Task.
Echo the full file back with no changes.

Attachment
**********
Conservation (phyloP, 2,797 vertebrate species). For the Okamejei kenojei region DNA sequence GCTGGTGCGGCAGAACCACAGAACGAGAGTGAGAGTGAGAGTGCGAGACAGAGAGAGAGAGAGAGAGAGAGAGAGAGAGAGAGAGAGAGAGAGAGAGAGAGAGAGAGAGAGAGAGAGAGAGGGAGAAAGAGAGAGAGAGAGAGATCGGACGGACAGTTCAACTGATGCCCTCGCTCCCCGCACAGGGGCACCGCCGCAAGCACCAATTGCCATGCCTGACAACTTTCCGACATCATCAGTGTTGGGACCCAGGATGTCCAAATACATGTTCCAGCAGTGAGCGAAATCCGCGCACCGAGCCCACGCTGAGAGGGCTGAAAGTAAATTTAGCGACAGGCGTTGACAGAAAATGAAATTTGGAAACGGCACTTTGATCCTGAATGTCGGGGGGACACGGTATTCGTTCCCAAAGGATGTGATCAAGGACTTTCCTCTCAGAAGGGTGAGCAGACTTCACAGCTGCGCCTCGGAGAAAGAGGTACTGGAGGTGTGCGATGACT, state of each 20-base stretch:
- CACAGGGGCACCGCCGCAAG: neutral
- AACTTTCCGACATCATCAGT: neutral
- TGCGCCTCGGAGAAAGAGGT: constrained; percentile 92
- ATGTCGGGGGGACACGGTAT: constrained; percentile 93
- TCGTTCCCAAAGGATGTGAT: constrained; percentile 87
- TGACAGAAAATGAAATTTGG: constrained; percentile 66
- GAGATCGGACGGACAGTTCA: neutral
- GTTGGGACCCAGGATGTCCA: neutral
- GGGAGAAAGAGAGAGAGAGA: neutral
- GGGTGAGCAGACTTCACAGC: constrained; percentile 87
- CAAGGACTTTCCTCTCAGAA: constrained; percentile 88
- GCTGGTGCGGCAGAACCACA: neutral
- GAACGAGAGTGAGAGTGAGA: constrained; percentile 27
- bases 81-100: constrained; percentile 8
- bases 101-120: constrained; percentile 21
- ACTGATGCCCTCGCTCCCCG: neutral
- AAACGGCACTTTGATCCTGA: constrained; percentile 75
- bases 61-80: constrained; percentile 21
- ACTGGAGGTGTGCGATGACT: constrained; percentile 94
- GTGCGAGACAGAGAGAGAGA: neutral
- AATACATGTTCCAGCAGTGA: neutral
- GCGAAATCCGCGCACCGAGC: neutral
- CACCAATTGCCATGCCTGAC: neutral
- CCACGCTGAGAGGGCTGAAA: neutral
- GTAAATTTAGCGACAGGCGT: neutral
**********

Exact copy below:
Conservation (phyloP, 2,797 vertebrate species). For the Okamejei kenojei region DNA sequence GCTGGTGCGGCAGAACCACAGAACGAGAGTGAGAGTGAGAGTGCGAGACAGAGAGAGAGAGAGAGAGAGAGAGAGAGAGAGAGAGAGAGAGAGAGAGAGAGAGAGAGAGAGAGAGAGAGAGGGAGAAAGAGAGAGAGAGAGAGATCGGACGGACAGTTCAACTGATGCCCTCGCTCCCCGCACAGGGGCACCGCCGCAAGCACCAATTGCCATGCCTGACAACTTTCCGACATCATCAGTGTTGGGACCCAGGATGTCCAAATACATGTTCCAGCAGTGAGCGAAATCCGCGCACCGAGCCCACGCTGAGAGGGCTGAAAGTAAATTTAGCGACAGGCGTTGACAGAAAATGAAATTTGGAAACGGCACTTTGATCCTGAATGTCGGGGGGACACGGTATTCGTTCCCAAAGGATGTGATCAAGGACTTTCCTCTCAGAAGGGTGAGCAGACTTCACAGCTGCGCCTCGGAGAAAGAGGTACTGGAGGTGTGCGATGACT, state of each 20-base stretch:
- CACAGGGGCACCGCCGCAAG: neutral
- AACTTTCCGACATCATCAGT: neutral
- TGCGCCTCGGAGAAAGAGGT: constrained; percentile 92
- ATGTCGGGGGGACACGGTAT: constrained; percentile 93
- TCGTTCCCAAAGGATGTGAT: constrained; percentile 87
- TGACAGAAAATGAAATTTGG: constrained; percentile 66
- GAGATCGGACGGACAGTTCA: neutral
- GTTGGGACCCAGGATGTCCA: neutral
- GGGAGAAAGAGAGAGAGAGA: neutral
- GGGTGAGCAGACTTCACAGC: constrained; percentile 87
- CAAGGACTTTCCTCTCAGAA: constrained; percentile 88
- GCTGGTGCGGCAGAACCACA: neutral
- GAACGAGAGTGAGAGTGAGA: constrained; percentile 27
- bases 81-100: constrained; percentile 8
- bases 101-120: constrained; percentile 21
- ACTGATGCCCTCGCTCCCCG: neutral
- AAACGGCACTTTGATCCTGA: constrained; percentile 75
- bases 61-80: constrained; percentile 21
- ACTGGAGGTGTGCGATGACT: constrained; percentile 94
- GTGCGAGACAGAGAGAGAGA: neutral
- AATACATGTTCCAGCAGTGA: neutral
- GCGAAATCCGCGCACCGAGC: neutral
- CACCAATTGCCATGCCTGAC: neutral
- CCACGCTGAGAGGGCTGAAA: neutral
- GTAAATTTAGCGACAGGCGT: neutral